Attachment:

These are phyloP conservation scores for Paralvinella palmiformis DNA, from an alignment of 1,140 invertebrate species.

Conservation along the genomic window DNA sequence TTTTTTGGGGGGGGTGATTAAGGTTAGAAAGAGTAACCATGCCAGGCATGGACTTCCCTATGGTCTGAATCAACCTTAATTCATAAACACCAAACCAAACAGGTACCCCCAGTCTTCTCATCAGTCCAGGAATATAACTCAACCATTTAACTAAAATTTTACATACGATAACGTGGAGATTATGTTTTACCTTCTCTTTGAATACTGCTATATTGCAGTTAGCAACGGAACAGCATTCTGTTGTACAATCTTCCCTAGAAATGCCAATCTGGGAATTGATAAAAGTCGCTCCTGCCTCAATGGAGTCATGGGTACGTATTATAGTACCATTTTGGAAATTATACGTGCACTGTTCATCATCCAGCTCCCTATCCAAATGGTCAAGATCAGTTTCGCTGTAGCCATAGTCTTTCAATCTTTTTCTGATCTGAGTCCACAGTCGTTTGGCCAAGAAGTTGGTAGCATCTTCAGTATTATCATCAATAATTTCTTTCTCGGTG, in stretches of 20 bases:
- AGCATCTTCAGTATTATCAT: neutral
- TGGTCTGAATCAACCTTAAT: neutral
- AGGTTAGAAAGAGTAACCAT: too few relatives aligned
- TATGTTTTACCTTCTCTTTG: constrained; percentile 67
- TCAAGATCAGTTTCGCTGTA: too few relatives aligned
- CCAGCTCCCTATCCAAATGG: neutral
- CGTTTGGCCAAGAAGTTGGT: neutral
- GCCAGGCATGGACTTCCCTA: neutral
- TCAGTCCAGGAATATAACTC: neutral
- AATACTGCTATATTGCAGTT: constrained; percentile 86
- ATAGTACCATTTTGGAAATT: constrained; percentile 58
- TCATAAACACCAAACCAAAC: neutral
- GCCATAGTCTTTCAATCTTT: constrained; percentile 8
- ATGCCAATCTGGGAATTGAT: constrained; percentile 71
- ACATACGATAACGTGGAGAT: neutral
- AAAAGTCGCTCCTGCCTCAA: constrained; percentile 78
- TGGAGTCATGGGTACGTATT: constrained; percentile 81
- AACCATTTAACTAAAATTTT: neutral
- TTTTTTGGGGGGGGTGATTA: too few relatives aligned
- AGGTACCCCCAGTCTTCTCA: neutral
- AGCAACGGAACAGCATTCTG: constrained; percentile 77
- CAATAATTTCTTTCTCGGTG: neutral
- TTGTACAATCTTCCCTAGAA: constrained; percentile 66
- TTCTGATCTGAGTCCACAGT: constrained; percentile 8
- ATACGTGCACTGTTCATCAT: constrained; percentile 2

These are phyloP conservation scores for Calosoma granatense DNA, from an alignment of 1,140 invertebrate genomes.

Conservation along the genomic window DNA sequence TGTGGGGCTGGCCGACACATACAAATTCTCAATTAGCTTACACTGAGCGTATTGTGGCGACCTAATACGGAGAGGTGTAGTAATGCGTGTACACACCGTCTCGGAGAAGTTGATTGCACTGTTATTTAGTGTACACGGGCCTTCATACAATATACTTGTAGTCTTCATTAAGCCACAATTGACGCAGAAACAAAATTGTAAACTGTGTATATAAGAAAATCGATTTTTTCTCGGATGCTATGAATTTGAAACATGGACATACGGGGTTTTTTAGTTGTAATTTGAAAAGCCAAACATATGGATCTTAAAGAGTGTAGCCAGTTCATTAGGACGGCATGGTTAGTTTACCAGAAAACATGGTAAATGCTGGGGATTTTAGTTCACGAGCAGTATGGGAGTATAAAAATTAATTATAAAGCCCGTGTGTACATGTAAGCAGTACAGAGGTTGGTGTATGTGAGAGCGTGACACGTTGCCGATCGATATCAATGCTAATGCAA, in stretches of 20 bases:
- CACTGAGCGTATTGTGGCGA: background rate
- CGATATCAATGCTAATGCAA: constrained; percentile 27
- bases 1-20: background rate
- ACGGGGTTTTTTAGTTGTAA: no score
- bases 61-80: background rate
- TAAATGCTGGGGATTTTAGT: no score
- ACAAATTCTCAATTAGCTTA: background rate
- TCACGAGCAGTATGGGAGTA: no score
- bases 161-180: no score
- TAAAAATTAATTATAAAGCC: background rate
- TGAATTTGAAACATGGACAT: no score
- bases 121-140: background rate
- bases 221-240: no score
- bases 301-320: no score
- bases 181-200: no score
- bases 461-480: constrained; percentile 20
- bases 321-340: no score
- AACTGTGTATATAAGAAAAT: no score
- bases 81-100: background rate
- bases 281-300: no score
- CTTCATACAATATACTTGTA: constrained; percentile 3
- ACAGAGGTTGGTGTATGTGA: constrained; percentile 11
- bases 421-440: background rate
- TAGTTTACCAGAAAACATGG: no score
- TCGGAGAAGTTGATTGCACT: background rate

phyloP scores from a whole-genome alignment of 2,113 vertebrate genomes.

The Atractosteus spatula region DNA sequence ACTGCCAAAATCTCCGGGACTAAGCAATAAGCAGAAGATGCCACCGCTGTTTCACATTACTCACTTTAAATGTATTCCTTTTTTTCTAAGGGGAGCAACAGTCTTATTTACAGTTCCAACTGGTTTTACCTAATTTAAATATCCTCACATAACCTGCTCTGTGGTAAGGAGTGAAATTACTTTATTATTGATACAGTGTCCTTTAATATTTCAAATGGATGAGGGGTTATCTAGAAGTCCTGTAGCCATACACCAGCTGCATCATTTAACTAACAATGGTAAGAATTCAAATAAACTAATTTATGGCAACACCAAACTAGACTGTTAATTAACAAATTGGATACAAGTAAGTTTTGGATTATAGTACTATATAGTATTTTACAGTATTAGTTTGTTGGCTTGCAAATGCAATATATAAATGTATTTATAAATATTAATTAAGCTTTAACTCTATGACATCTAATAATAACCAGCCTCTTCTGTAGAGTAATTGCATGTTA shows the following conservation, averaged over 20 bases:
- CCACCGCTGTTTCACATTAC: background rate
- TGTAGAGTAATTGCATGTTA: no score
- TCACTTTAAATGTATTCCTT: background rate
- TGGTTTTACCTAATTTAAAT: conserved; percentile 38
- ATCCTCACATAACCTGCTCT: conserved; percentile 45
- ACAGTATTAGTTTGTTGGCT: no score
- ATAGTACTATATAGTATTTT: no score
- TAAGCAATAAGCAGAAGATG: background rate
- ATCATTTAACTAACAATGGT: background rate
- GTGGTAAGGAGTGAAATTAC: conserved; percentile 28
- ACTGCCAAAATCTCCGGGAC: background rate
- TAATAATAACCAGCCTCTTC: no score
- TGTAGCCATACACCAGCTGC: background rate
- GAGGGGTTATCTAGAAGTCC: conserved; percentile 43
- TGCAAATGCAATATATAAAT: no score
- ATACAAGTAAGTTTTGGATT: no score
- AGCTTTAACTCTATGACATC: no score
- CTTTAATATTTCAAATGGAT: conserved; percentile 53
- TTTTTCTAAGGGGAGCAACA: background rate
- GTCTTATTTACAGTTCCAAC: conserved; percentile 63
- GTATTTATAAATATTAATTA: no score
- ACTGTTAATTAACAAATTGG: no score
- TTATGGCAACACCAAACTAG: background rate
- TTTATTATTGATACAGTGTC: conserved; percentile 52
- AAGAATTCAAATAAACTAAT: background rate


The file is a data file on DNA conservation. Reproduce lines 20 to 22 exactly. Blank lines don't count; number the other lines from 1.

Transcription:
- AACCATTTAACTAAAATTTT: neutral
- TTTTTTGGGGGGGGTGATTA: too few relatives aligned
- AGGTACCCCCAGTCTTCTCA: neutral